Bleeding text in photoshop/illustrator

Rafe Copeland's picture

Hi Everyone,

I have been playing around recently with giving digital text a 'been printed' look where it has bled - I have tried several different approaches but haven't really been happy with any of them.

Does anyone have some tips or know of a tutorial for Illustrator or Photoshop in bleeding stuff onscreen as if it was printed on paper?



Rafe Copeland's picture

Perhaps a far better way to explain it is by focussing on the differences between printing from metal and digitally - I am tired of everything printed from a digital source being so perfect, and just as the designer intended. With material printed on a press there is always an element whereby the work is just as it is, and whereby there is only so much control a designer can have over the final product; as such, material printed manually tends to have more personality. The imperfections and inconsistencies created when printing digitally are in general uninteresting and do not create any remarkable effects bar that of making the work seem substandard.

However when printing stuff from metal, wood or whatever material takes your fancy with a manual printing press, you get interesting variations created from how the ink is spread over the surfaces, which paper you use, how firmly you apply the press, etc.

I want to introduce this type of inconsistency to digital media, in an effort to create what I suppose you could call an 'accidentalism' - an effect or final appearance which was, to a certain extent, created by accident. Obviously the nature of digital layouts means such accidentalisms are almost impossible; thus I want to simulate it in Photoshop/Illustrator, starting with making stuff look like it has been printed on paper.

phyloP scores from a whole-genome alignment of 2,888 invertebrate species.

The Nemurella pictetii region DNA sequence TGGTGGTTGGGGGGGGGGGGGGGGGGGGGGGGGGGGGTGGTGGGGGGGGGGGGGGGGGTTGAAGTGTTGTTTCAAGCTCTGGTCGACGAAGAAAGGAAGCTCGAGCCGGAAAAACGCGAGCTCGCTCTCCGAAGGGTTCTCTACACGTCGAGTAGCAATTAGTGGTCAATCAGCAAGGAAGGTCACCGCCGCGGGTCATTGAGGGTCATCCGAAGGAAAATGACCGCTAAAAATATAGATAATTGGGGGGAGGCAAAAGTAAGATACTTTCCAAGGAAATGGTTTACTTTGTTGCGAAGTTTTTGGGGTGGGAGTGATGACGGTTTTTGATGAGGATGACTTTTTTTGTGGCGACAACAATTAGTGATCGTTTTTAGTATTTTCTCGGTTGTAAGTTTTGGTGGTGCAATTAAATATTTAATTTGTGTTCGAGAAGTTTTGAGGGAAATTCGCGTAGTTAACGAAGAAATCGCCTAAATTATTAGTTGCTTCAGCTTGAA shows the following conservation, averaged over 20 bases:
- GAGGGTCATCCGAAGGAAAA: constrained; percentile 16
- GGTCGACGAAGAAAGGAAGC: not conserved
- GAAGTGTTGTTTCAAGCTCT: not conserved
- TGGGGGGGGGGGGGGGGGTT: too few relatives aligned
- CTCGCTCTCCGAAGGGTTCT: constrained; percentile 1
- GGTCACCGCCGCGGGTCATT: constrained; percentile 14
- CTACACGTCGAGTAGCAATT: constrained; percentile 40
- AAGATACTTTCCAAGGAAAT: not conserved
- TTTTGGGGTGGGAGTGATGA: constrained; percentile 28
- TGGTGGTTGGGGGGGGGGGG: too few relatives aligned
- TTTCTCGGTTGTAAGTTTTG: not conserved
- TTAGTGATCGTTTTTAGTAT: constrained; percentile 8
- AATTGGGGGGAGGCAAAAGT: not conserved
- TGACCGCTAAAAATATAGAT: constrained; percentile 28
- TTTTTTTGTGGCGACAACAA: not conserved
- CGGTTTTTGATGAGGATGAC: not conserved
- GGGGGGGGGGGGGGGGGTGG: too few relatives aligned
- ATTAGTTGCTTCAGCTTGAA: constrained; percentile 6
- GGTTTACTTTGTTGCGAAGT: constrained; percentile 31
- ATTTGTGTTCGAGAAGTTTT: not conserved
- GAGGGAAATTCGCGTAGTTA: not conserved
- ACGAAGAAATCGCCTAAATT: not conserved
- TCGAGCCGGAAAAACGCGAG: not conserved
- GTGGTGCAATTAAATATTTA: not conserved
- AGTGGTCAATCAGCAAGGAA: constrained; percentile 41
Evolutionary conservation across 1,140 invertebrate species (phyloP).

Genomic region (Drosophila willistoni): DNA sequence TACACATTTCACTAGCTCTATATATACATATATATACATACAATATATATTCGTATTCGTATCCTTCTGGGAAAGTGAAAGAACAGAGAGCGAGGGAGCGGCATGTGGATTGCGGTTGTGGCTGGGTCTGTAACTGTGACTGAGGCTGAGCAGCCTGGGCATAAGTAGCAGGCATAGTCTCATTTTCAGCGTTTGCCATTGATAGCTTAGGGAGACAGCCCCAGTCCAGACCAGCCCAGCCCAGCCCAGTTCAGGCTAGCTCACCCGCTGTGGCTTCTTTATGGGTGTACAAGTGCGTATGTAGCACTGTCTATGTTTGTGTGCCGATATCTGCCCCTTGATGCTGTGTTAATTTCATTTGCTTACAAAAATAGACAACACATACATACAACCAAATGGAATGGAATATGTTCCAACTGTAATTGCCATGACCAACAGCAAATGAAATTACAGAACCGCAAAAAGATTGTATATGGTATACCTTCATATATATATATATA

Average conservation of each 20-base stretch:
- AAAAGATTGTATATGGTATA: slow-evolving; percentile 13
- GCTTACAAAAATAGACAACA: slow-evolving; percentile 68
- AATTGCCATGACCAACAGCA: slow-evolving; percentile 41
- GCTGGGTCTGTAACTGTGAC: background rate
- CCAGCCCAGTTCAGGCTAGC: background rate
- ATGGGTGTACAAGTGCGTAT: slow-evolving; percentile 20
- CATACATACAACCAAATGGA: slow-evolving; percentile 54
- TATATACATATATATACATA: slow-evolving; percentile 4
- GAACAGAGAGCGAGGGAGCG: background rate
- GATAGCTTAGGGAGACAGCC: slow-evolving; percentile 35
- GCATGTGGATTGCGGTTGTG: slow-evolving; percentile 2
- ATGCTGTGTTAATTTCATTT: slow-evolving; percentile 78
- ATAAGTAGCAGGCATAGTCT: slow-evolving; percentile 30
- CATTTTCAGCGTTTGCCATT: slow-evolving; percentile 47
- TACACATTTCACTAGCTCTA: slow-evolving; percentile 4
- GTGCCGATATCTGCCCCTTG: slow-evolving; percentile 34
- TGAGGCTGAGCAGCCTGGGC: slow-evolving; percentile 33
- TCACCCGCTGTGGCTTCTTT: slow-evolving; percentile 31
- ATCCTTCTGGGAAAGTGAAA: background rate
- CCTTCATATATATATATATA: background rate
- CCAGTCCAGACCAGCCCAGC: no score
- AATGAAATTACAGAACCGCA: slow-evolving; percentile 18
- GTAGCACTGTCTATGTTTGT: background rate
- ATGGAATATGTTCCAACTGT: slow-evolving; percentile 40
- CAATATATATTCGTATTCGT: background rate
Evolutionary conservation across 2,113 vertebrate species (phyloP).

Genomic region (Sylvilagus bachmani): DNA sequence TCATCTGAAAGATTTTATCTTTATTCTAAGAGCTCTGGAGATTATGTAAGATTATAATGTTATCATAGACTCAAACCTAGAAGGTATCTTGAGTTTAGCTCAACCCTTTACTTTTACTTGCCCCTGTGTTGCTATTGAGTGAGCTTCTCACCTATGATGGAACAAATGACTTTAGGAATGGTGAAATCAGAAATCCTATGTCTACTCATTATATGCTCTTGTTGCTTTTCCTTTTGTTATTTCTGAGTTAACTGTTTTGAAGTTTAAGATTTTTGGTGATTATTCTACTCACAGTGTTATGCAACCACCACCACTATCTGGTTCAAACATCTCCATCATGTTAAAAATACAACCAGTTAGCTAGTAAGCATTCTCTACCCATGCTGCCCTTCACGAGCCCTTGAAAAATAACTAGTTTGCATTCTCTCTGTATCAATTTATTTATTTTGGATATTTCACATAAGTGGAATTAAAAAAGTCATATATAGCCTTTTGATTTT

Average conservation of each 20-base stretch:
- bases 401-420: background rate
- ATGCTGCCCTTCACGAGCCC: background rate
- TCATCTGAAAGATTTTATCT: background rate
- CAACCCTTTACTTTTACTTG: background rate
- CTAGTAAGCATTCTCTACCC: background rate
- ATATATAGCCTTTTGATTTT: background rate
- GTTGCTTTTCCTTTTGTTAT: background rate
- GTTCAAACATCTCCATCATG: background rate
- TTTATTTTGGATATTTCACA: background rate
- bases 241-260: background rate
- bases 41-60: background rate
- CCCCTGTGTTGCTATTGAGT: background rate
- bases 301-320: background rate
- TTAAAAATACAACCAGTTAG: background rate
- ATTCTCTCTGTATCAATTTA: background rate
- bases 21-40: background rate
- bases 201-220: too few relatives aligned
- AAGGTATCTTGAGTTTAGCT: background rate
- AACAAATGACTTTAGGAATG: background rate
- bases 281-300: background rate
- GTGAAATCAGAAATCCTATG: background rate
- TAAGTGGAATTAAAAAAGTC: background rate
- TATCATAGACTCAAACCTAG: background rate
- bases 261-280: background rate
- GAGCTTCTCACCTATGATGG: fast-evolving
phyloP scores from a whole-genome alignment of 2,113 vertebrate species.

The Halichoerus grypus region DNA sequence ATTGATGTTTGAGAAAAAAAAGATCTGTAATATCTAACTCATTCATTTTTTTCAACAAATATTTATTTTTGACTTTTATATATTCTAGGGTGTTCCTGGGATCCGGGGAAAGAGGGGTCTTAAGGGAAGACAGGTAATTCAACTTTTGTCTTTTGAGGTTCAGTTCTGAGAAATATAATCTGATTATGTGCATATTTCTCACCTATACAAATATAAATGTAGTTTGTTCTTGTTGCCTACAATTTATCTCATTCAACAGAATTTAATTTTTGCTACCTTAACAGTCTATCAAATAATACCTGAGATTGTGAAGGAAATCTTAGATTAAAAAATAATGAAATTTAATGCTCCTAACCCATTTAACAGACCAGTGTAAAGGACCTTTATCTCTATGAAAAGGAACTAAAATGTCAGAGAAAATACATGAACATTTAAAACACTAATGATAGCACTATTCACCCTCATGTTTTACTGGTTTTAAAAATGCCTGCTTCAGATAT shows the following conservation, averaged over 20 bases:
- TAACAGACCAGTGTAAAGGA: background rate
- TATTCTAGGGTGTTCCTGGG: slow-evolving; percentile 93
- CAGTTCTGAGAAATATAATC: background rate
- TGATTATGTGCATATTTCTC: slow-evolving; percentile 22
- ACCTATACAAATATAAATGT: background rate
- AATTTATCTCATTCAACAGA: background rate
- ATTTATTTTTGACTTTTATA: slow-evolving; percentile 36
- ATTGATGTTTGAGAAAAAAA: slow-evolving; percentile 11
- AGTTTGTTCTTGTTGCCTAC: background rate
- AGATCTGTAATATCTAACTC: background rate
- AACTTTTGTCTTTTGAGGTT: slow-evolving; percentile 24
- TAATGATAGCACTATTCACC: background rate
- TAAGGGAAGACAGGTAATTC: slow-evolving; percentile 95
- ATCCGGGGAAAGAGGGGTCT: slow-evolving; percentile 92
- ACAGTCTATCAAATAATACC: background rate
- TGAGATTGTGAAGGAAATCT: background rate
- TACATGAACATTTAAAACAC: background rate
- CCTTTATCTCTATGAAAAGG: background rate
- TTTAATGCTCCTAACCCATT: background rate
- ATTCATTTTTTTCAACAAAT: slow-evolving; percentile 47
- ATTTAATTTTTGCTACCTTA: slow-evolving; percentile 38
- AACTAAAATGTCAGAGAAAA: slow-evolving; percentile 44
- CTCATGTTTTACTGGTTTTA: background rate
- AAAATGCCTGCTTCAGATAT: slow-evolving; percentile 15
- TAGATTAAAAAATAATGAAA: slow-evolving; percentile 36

This is the start of a personal project I suppose; any help would be greatly appreciated.


jupiterboy's picture

There are several threads about OpenType and alternate characters used to make a handwriting font look more like handwriting. I suspect this method could be employed with any font to add subtle variation.

Also, there are are many ways to distress a font and add irregularity. One very basic approach is to rasterize the type, add noise, blur the image to soften/fatten the edges, convert to bitmap, then redraw using the curves.

The problem is that a distressed edge means more points. This could be a real issue in a book face, for example.

dezcom's picture

There are some typefaces on the market that have that look. I believe P22 has a few.
See Morris Golden


jupiterboy's picture

An example.

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